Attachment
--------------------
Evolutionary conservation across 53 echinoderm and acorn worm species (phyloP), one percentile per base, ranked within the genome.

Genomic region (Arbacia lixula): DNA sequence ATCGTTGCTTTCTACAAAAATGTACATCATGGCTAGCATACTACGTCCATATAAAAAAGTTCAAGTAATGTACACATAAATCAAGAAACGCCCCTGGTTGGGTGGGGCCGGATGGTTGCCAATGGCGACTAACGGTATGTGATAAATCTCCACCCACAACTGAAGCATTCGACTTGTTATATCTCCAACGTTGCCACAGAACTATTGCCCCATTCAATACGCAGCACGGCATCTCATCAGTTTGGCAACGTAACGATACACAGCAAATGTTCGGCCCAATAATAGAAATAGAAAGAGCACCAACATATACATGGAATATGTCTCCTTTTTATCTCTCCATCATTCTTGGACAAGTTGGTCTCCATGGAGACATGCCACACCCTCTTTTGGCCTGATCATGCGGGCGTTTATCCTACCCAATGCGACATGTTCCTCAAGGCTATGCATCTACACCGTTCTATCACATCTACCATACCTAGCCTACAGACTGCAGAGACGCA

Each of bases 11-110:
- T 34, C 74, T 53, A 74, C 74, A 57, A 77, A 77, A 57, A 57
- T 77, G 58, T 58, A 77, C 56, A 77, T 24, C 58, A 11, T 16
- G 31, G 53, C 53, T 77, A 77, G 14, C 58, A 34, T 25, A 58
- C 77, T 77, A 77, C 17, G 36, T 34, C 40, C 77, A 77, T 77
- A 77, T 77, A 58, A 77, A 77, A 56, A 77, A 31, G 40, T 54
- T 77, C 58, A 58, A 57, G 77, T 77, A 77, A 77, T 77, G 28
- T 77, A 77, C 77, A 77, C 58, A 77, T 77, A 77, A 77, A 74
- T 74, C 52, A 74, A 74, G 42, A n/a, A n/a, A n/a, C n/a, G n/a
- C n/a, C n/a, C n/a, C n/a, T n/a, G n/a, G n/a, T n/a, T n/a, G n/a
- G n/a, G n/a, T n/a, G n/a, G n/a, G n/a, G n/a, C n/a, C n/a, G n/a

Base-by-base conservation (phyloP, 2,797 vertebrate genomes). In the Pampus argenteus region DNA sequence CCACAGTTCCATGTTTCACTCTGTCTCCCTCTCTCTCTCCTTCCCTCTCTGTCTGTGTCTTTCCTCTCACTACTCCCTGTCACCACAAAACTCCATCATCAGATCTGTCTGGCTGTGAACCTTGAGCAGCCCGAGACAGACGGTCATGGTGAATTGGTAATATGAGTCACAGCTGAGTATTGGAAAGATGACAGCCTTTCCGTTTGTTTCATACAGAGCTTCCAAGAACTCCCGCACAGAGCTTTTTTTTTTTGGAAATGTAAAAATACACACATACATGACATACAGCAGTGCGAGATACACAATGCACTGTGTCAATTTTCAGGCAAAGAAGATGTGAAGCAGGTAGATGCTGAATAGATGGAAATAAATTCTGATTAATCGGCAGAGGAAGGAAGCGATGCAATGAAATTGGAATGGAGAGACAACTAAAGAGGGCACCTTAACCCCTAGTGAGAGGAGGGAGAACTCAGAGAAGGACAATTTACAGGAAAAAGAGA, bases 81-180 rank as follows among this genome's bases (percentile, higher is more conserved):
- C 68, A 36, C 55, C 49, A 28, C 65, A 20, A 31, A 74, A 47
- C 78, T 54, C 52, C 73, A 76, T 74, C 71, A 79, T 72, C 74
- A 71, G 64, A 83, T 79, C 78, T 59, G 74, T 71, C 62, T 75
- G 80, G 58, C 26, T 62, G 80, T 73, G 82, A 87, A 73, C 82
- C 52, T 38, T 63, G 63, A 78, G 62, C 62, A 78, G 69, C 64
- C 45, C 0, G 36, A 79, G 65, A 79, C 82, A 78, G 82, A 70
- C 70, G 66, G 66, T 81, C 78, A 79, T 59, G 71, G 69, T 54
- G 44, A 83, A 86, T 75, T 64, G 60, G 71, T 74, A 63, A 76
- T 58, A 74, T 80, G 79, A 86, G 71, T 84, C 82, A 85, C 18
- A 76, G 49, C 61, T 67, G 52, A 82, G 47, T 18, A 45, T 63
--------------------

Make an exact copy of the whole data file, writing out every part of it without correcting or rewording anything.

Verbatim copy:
Evolutionary conservation across 53 echinoderm and acorn worm species (phyloP), one percentile per base, ranked within the genome.

Genomic region (Arbacia lixula): DNA sequence ATCGTTGCTTTCTACAAAAATGTACATCATGGCTAGCATACTACGTCCATATAAAAAAGTTCAAGTAATGTACACATAAATCAAGAAACGCCCCTGGTTGGGTGGGGCCGGATGGTTGCCAATGGCGACTAACGGTATGTGATAAATCTCCACCCACAACTGAAGCATTCGACTTGTTATATCTCCAACGTTGCCACAGAACTATTGCCCCATTCAATACGCAGCACGGCATCTCATCAGTTTGGCAACGTAACGATACACAGCAAATGTTCGGCCCAATAATAGAAATAGAAAGAGCACCAACATATACATGGAATATGTCTCCTTTTTATCTCTCCATCATTCTTGGACAAGTTGGTCTCCATGGAGACATGCCACACCCTCTTTTGGCCTGATCATGCGGGCGTTTATCCTACCCAATGCGACATGTTCCTCAAGGCTATGCATCTACACCGTTCTATCACATCTACCATACCTAGCCTACAGACTGCAGAGACGCA

Each of bases 11-110:
- T 34, C 74, T 53, A 74, C 74, A 57, A 77, A 77, A 57, A 57
- T 77, G 58, T 58, A 77, C 56, A 77, T 24, C 58, A 11, T 16
- G 31, G 53, C 53, T 77, A 77, G 14, C 58, A 34, T 25, A 58
- C 77, T 77, A 77, C 17, G 36, T 34, C 40, C 77, A 77, T 77
- A 77, T 77, A 58, A 77, A 77, A 56, A 77, A 31, G 40, T 54
- T 77, C 58, A 58, A 57, G 77, T 77, A 77, A 77, T 77, G 28
- T 77, A 77, C 77, A 77, C 58, A 77, T 77, A 77, A 77, A 74
- T 74, C 52, A 74, A 74, G 42, A n/a, A n/a, A n/a, C n/a, G n/a
- C n/a, C n/a, C n/a, C n/a, T n/a, G n/a, G n/a, T n/a, T n/a, G n/a
- G n/a, G n/a, T n/a, G n/a, G n/a, G n/a, G n/a, C n/a, C n/a, G n/a

Base-by-base conservation (phyloP, 2,797 vertebrate genomes). In the Pampus argenteus region DNA sequence CCACAGTTCCATGTTTCACTCTGTCTCCCTCTCTCTCTCCTTCCCTCTCTGTCTGTGTCTTTCCTCTCACTACTCCCTGTCACCACAAAACTCCATCATCAGATCTGTCTGGCTGTGAACCTTGAGCAGCCCGAGACAGACGGTCATGGTGAATTGGTAATATGAGTCACAGCTGAGTATTGGAAAGATGACAGCCTTTCCGTTTGTTTCATACAGAGCTTCCAAGAACTCCCGCACAGAGCTTTTTTTTTTTGGAAATGTAAAAATACACACATACATGACATACAGCAGTGCGAGATACACAATGCACTGTGTCAATTTTCAGGCAAAGAAGATGTGAAGCAGGTAGATGCTGAATAGATGGAAATAAATTCTGATTAATCGGCAGAGGAAGGAAGCGATGCAATGAAATTGGAATGGAGAGACAACTAAAGAGGGCACCTTAACCCCTAGTGAGAGGAGGGAGAACTCAGAGAAGGACAATTTACAGGAAAAAGAGA, bases 81-180 rank as follows among this genome's bases (percentile, higher is more conserved):
- C 68, A 36, C 55, C 49, A 28, C 65, A 20, A 31, A 74, A 47
- C 78, T 54, C 52, C 73, A 76, T 74, C 71, A 79, T 72, C 74
- A 71, G 64, A 83, T 79, C 78, T 59, G 74, T 71, C 62, T 75
- G 80, G 58, C 26, T 62, G 80, T 73, G 82, A 87, A 73, C 82
- C 52, T 38, T 63, G 63, A 78, G 62, C 62, A 78, G 69, C 64
- C 45, C 0, G 36, A 79, G 65, A 79, C 82, A 78, G 82, A 70
- C 70, G 66, G 66, T 81, C 78, A 79, T 59, G 71, G 69, T 54
- G 44, A 83, A 86, T 75, T 64, G 60, G 71, T 74, A 63, A 76
- T 58, A 74, T 80, G 79, A 86, G 71, T 84, C 82, A 85, C 18
- A 76, G 49, C 61, T 67, G 52, A 82, G 47, T 18, A 45, T 63